"And, if you could find out who’s threatening her, and make him stop, that would be nice," Bierbaum added.

"I don’t do bodyguard work," I said. "That’s specialized work. Why don’t you hire one of the agencies?"

"I’ve heard of you, Mr. Pennyback," She said. "I would feel more comfortable with someone like you protecting me than an agency."

"If you’ve heard of me," I said. "You know that I don’t carry a gun. I wouldn’t make a very good bodyguard."

"That’s precisely why I would prefer you," She said. "I hate guns, and would never feel comfortable having people around me who carried them."

"Besides," Bierbaum said. "Word on the street is you’re as deadly with your hands and feet as anyone with a gun."

Cindy Caton impressed me with her quiet sincerity. Her agent and manager was another matter. I couldn’t put my finger on it, but something about him caused the hairs on the back of my neck to tingle. Maybe I just have a thing for people who take ten percent of your income for doing nothing but standing around and looking smarmy.

"I don’t know," I said. "I don’t have any experience in this kind of work."

"What’s to know?" Bierbaum said. "You hang around, look tough, and keep some creep from harming Cindy."

Now, I was beginning to actively dislike him. The idiot didn’t have a clue, but it didn’t keep him from shooting off his mouth.

"Please, Mr. Pennyback," She said. "I really would feel so much more secure if you would agree." She stared up at me with those tawny eyes.

"Besides," Bierbaum said. "The pay’s a thousand bucks a day. Bet you don’t get that much on any of your other cases."

"I think you should do it, Al," Sandra, who had been quiet through the whole exchange up to that point, batted her sky-blue eyes at me.

Okay, I’m a sucker for women’s eyes. I agreed to guard her beautiful body. Sometimes, even I make mistakes.

Chapter Three

I couldn’t resist two beautiful sets of eyes staring at me, so I gave in.

"Okay," I said. "I’ll give it a shot. Now, what can you tell me about this person or persons threatening to kill you?"

She opened the drawer of the dressing table and withdrew a large brown envelope. She passed the envelope to me.

"These are the emails I’ve received," She said. "The police were unable to trace them, and I don’t recognize anything in them either, but they’re clearly threatening."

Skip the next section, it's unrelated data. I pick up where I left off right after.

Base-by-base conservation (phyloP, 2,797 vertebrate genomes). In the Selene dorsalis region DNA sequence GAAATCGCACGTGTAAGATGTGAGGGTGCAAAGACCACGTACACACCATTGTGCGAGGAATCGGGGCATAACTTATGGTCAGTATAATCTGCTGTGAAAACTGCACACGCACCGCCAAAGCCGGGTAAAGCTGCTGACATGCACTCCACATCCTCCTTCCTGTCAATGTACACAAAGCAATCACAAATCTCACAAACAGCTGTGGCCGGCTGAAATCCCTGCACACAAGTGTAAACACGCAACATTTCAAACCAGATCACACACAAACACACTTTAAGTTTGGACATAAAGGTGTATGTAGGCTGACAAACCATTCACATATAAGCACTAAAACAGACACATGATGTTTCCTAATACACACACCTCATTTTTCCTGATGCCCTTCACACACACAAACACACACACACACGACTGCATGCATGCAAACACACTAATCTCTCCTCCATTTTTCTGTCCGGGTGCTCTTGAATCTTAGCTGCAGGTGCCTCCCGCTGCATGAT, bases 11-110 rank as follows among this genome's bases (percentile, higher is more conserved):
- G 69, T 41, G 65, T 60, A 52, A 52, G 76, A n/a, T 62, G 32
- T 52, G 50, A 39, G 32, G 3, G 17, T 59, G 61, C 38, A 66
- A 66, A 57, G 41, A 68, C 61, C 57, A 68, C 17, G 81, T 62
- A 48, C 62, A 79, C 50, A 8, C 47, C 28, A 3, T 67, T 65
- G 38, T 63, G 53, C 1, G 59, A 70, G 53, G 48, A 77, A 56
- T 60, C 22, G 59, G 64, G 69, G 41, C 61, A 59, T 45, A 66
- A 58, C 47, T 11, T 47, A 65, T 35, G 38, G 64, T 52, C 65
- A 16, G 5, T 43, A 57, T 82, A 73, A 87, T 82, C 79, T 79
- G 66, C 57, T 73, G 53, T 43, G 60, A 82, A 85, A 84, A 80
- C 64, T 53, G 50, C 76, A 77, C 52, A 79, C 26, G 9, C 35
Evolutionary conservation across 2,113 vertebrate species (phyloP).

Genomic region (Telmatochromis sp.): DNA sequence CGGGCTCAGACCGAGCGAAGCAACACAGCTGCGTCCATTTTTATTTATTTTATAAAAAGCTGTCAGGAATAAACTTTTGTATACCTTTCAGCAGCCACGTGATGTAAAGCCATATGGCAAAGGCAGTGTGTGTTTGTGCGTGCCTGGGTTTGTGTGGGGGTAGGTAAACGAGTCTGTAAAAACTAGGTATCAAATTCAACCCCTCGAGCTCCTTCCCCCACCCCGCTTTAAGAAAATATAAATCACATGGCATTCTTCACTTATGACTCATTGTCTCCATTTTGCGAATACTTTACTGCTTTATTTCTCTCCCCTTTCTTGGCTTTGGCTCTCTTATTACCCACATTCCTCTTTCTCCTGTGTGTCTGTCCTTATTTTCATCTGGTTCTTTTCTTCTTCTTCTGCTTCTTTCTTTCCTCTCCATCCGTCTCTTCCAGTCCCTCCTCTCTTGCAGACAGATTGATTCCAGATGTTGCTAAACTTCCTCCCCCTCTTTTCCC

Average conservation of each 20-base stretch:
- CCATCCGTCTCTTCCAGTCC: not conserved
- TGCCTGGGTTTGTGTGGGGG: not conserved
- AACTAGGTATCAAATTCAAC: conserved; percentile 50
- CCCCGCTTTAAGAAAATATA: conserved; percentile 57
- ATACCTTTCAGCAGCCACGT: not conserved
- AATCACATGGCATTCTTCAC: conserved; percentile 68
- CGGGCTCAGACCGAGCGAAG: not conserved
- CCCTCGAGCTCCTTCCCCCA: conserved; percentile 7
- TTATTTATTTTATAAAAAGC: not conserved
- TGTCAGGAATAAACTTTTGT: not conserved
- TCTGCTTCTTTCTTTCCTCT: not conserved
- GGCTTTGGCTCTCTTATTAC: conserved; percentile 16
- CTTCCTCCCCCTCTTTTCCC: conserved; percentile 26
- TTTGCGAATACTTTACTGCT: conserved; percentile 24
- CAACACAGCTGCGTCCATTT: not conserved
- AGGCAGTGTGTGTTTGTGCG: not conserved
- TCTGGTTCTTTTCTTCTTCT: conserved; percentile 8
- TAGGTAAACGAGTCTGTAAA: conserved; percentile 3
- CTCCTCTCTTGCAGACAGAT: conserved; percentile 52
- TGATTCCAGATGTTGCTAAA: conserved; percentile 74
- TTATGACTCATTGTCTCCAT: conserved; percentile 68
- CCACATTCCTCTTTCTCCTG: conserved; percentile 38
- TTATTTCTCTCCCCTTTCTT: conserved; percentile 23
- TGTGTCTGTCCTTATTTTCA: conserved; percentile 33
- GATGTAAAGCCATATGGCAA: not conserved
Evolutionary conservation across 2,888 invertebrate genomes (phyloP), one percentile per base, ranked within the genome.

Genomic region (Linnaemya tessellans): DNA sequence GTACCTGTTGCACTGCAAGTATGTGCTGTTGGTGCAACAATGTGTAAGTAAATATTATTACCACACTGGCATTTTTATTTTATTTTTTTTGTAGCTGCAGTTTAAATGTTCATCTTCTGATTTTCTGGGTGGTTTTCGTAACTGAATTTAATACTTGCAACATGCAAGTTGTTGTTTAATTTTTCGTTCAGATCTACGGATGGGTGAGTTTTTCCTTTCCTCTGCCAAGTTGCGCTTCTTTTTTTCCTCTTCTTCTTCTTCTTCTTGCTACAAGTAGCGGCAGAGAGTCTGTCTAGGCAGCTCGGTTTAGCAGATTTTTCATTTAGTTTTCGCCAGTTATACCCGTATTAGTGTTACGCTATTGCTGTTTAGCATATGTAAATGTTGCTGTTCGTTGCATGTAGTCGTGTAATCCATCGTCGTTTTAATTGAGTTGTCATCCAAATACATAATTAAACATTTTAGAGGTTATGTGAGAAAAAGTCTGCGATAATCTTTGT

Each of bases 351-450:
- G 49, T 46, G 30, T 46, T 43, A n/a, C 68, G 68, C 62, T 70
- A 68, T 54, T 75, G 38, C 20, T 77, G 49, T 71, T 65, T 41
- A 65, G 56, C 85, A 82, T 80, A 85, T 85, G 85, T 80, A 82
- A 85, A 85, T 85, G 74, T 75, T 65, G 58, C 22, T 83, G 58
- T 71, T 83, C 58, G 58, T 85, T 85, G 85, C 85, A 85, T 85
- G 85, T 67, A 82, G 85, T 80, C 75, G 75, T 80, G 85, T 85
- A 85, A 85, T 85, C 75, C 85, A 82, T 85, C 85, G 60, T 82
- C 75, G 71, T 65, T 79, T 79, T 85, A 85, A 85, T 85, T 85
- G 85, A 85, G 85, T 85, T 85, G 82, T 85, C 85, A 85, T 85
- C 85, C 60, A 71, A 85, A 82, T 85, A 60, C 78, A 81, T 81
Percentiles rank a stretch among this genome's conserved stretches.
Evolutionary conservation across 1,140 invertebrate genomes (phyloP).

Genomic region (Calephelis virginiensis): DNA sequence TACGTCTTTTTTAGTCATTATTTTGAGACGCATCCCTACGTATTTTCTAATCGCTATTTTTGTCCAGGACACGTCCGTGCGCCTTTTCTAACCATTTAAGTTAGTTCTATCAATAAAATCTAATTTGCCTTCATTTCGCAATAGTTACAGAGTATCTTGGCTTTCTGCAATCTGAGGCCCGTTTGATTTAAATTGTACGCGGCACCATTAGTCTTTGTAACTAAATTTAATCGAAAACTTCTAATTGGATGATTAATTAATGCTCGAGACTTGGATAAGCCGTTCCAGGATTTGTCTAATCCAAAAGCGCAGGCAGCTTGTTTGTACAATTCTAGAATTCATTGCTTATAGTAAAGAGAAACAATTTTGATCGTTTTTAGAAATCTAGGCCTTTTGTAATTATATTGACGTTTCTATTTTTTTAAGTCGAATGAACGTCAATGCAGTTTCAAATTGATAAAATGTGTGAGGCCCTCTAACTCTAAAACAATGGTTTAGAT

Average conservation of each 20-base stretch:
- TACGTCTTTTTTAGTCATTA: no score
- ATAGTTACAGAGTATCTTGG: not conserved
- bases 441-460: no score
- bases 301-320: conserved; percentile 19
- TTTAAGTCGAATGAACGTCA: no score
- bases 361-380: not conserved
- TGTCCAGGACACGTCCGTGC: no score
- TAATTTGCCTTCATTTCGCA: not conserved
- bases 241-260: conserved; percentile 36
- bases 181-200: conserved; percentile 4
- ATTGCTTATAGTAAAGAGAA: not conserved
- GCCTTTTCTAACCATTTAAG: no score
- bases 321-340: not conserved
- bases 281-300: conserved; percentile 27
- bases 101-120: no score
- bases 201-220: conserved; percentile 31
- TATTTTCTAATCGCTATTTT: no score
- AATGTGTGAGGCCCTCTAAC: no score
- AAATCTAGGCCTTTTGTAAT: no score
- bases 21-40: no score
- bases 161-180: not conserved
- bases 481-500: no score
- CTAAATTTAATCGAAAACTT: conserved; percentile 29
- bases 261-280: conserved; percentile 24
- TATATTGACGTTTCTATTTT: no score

I opened the envelope and withdrew a stack of paper; printouts of emails. There were twenty in all, each full of vile, threatening language. A cursory glance convinced me they were written by the same person, and from the tone, a really deranged son of a bitch. Just reading one was enough to make me want to strangle the bastard who sent it.

Caton, Cynthia Marie________________________

From: DaDevil666@Yahoo.com

To: CatonCM@yahoo.com

Subject: Die Bitch

Yu gonna die yu nasty bitch cause yu violated all the comandmunts what the lord said we suppose to keep soon you twist yu nasty ass no more die bitch die bitch die die die!!!!

They were all in a similar vein, some nastier than others. There was nothing on them that gave a clue as to the sender, and they could have

been sent from any computer that was hooked to the Internet. The problem with the digital age is that it allows anyone to be in touch with almost anyone else – even when the contact is not desired.

I put the emails back in the envelope and put it in my jacket pocket. Even though I couldn’t make heads of tails of them, I wanted to let Heather Bunche, my assistant, take a look at them. Heather is like a magician with a computer. While I can turn it on, find information, and even on occasion create a document or file without mucking it up, Heather can make a damn computer do everything except make a decent cup of coffee; and I have no doubt she’s working on that too.

"I can’t promise you that I’ll find whoever’s behind these emails," I told her. "But, I promise to give it my best shot."

She smiled up at me. "That makes me feel a lot better."

"So," Bierbaum said. "I assume that means you find the fee okay?"

"Sure," I said. "The fee is fine, and I assume that there’ll be no extra expenses, because if there are, that’s extra."

"Okay, we can handle that. By the way," He said. "You do have a current passport, right?"

charles-a-ray's picture

This is number five in the Al Pennyback series.

About Charles

A native of East Texas, I have been involved in leading organizations (particularly those in trouble) for over 40 years.  I have written a number of articles on history, culture and leadership, and have written three books on leadership in addition to my fiction works. The Al...

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charles-a-ray's picture
I just loved the book. I am a dialogue person and enjoyed the dialogue between the characters. The book took me to all the locations including...